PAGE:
Easier ways to edit, archive and view clips with iMovie

11. Archiving

The days of FireWire camcorders and recording everything to tape are drawing to a close. Now, everything's on flash memory or hard drives built into cameras.

But this begs the question: what to do with all your footage? Importing it into iMovie is an option, but it gets converted to a format that takes up a lot more disc space.

But there is a way to save your media in its original format: connect your camera and go to iMovie's Import window. Bottom left of the interface is an Archive All button. Select it and iMovie will save the entire content of your camera into a special file.

When you're ready to import your clips into an iMovie event in the future, just go to File > Import > Camera Archive and select that file.

12. Copying adjustments

When it comes to making adjustments to your footage, you have some very powerful tools at your disposal. But just like with iPhoto, having to perform the same changes to multiple clips isn't something many people look forward to. Again, Apple's engineers have come to the rescue.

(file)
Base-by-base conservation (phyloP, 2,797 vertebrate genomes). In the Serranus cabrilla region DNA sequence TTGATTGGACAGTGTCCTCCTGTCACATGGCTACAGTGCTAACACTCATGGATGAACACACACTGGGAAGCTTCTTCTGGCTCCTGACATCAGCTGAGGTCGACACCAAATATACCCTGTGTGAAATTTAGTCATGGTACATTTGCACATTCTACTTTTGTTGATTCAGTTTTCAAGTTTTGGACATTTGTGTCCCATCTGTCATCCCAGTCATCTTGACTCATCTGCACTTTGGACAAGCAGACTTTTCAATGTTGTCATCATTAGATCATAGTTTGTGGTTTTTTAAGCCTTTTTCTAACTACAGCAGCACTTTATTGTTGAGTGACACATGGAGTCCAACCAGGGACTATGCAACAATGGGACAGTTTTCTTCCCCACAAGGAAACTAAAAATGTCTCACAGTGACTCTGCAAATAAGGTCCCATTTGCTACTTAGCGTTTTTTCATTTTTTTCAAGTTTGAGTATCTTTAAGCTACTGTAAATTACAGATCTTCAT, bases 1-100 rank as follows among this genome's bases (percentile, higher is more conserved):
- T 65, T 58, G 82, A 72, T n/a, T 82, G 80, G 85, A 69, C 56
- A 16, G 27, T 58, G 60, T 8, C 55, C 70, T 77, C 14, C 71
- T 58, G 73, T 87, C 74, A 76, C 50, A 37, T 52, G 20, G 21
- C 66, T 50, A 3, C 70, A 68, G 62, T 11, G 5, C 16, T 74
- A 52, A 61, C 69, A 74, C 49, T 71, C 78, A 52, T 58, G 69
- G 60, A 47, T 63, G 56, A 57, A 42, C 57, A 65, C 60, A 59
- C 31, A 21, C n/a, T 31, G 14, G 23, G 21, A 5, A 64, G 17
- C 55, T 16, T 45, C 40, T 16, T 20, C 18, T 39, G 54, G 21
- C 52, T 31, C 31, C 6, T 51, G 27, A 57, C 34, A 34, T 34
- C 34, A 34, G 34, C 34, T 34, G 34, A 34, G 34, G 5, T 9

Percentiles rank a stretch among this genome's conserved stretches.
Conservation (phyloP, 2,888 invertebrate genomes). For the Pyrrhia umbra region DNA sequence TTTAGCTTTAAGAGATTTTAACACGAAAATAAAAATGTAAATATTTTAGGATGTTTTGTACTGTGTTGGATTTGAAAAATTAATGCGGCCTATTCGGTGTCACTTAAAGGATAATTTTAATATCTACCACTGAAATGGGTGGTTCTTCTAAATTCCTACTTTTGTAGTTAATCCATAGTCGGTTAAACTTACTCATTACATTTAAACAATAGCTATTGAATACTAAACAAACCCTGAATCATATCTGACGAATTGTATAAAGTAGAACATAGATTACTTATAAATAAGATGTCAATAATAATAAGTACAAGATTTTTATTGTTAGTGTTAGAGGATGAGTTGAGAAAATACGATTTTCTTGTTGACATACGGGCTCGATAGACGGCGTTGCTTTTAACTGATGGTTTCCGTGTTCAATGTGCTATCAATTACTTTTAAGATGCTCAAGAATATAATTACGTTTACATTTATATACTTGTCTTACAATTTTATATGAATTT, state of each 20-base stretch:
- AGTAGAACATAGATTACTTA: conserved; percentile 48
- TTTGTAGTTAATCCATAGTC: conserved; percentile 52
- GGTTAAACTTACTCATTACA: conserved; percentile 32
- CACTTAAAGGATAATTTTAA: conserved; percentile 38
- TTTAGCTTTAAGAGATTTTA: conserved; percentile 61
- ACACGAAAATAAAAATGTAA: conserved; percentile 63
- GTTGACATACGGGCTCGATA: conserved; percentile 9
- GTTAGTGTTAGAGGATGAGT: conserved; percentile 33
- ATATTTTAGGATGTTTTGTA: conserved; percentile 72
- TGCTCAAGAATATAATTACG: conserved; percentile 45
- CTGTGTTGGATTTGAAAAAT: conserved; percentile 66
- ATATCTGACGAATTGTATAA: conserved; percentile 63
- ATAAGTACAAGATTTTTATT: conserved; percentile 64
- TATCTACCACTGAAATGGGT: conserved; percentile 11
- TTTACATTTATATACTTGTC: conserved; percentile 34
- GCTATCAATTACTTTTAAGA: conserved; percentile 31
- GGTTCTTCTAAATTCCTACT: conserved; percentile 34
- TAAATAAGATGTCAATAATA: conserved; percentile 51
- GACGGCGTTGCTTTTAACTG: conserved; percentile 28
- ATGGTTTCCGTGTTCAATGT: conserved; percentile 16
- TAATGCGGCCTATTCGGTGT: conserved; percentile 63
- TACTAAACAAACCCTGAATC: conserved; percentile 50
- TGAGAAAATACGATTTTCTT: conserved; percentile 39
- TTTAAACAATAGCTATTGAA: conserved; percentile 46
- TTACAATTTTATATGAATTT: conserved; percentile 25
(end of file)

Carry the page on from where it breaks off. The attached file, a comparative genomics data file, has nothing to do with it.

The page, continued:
Copy adjustment

First alter one clip and copy it when you're done. Then select all the clips within the project or event you'd like to change, go to Edit > Paste Adjustments and choose the type of adjustment you'd like to apply.

Once done, all your selected clips will have been modified. You can also use keyboard shortcuts to make this job even faster.

13. Transferring data

If you've got a lot of footage stored on your Mac, you may get a little wary of adding more – especially if your disc space is running low. Even though the media you already have may be old, you're still reluctant to delete it.

Transfer data

But there is something you can do to free up some space – move any event you have to another hard drive. Don't do this from the Finder otherwise you would break the link between them and your projects.